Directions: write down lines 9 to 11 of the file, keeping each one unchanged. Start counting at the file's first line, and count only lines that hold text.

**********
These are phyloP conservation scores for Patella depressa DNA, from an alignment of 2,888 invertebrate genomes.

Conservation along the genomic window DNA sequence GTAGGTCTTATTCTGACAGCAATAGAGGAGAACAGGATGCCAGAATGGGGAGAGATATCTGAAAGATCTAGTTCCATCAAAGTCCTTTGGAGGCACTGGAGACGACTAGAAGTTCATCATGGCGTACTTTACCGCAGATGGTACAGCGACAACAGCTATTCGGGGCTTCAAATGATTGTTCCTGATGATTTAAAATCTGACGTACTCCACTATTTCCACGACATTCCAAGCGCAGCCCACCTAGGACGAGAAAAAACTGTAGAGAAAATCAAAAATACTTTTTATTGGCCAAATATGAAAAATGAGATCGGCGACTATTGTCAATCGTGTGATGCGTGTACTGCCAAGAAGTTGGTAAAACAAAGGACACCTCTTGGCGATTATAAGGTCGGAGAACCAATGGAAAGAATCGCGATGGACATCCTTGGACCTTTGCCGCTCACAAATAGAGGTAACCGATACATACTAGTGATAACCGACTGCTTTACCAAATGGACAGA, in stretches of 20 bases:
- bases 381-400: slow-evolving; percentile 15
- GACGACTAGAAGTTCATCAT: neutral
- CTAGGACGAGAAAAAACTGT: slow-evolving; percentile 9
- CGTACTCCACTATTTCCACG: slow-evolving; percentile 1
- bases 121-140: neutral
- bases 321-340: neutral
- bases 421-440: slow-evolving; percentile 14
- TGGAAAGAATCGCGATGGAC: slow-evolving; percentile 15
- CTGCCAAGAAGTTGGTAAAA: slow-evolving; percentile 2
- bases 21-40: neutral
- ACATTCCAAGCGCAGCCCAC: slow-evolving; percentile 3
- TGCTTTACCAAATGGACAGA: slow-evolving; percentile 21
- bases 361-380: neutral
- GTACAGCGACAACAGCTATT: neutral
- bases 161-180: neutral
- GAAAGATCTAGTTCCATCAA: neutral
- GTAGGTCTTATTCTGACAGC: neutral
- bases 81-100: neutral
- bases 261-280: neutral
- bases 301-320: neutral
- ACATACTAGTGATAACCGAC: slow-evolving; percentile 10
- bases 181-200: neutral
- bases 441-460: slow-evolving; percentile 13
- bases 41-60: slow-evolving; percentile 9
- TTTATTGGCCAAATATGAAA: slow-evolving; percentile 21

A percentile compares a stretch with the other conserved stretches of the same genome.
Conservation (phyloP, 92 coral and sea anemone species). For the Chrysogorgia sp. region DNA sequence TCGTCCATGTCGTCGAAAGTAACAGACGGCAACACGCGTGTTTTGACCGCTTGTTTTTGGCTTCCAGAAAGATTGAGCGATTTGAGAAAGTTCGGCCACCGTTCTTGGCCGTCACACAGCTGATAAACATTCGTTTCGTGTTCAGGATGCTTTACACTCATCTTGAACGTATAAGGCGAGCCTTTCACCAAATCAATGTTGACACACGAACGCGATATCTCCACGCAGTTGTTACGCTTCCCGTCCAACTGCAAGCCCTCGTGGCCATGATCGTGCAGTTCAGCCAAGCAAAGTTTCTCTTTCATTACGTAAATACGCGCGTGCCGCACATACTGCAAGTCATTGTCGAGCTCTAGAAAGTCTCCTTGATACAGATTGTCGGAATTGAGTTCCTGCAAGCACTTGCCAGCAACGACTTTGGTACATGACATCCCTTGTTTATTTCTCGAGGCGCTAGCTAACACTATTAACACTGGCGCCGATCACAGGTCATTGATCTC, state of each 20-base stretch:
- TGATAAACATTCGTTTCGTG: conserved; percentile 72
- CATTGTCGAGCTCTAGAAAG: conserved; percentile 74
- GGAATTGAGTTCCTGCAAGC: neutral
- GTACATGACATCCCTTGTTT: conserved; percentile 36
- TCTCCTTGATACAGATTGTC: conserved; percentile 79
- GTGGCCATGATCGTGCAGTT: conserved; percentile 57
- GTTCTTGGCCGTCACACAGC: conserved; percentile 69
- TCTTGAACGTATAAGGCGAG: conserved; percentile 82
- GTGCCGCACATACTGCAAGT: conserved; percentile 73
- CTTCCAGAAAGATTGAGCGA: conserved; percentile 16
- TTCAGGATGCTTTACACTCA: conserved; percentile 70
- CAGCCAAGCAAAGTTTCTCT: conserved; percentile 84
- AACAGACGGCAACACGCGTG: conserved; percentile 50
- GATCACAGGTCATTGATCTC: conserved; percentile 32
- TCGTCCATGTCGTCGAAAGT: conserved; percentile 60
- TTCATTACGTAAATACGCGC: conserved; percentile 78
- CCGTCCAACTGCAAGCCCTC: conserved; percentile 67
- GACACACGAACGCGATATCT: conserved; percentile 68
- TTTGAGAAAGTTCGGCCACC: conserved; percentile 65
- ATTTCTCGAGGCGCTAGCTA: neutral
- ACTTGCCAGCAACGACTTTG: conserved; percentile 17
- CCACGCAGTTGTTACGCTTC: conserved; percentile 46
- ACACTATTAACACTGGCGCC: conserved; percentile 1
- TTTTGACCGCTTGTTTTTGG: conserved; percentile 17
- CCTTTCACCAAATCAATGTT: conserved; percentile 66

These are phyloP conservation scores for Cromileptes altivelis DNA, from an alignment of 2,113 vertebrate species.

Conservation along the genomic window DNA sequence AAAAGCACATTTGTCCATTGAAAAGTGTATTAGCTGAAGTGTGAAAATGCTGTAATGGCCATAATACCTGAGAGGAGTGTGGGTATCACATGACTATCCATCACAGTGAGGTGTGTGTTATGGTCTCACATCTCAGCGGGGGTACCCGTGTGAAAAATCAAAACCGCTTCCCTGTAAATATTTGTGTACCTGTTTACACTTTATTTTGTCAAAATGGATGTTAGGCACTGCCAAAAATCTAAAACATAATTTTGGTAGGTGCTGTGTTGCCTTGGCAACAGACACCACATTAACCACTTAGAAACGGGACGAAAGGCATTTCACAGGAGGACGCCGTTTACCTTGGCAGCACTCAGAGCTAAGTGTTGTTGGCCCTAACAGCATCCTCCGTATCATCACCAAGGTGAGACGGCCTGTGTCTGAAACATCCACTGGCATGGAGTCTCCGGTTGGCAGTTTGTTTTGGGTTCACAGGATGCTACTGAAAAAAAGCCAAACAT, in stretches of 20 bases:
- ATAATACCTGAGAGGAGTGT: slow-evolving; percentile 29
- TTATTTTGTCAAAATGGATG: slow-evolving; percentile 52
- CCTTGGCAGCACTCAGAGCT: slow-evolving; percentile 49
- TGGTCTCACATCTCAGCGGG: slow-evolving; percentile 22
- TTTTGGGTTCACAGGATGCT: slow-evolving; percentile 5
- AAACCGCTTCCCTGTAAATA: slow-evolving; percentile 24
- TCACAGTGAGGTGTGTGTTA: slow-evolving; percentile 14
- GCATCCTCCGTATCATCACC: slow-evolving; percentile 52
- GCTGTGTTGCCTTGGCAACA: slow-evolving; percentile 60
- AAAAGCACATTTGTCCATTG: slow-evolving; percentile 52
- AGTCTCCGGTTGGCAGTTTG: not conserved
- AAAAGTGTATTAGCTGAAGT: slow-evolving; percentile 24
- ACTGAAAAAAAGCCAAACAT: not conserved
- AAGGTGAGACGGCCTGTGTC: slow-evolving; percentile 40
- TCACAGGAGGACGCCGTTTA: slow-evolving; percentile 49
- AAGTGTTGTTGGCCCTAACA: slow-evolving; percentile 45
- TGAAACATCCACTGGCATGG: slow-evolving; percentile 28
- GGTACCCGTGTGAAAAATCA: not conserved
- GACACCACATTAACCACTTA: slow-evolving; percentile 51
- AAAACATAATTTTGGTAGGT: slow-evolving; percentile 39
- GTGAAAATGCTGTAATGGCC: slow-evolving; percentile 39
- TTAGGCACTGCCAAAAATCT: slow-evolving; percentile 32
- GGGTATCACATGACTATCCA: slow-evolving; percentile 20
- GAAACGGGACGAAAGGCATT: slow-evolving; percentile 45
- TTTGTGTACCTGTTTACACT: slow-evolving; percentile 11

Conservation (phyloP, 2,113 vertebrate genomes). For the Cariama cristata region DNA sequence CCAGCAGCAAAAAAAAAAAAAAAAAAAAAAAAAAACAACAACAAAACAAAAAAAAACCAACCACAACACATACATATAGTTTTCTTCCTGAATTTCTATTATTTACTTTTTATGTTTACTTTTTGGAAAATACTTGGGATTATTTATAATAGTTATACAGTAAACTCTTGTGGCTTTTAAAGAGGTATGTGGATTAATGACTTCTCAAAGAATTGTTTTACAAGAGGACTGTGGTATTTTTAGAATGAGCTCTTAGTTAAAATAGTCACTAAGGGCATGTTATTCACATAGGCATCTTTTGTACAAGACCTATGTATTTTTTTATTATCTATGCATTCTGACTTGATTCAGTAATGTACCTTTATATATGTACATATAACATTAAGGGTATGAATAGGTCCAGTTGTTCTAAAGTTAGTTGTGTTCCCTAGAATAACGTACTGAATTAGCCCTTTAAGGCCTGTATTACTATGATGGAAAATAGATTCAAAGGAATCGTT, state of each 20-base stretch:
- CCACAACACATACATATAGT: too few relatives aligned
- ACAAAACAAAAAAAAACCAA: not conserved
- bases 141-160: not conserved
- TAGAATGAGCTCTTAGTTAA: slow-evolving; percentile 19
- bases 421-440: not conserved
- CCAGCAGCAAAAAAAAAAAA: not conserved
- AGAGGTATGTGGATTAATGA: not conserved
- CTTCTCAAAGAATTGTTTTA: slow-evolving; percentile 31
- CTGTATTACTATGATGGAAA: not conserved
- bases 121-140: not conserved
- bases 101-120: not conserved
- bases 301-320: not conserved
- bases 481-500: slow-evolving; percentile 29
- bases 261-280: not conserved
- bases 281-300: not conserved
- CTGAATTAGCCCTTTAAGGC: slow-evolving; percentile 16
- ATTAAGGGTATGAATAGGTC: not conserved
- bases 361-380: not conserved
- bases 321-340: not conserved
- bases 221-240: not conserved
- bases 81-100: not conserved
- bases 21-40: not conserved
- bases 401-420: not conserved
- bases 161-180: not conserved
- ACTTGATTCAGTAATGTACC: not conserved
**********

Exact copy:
- bases 421-440: slow-evolving; percentile 14
- TGGAAAGAATCGCGATGGAC: slow-evolving; percentile 15
- CTGCCAAGAAGTTGGTAAAA: slow-evolving; percentile 2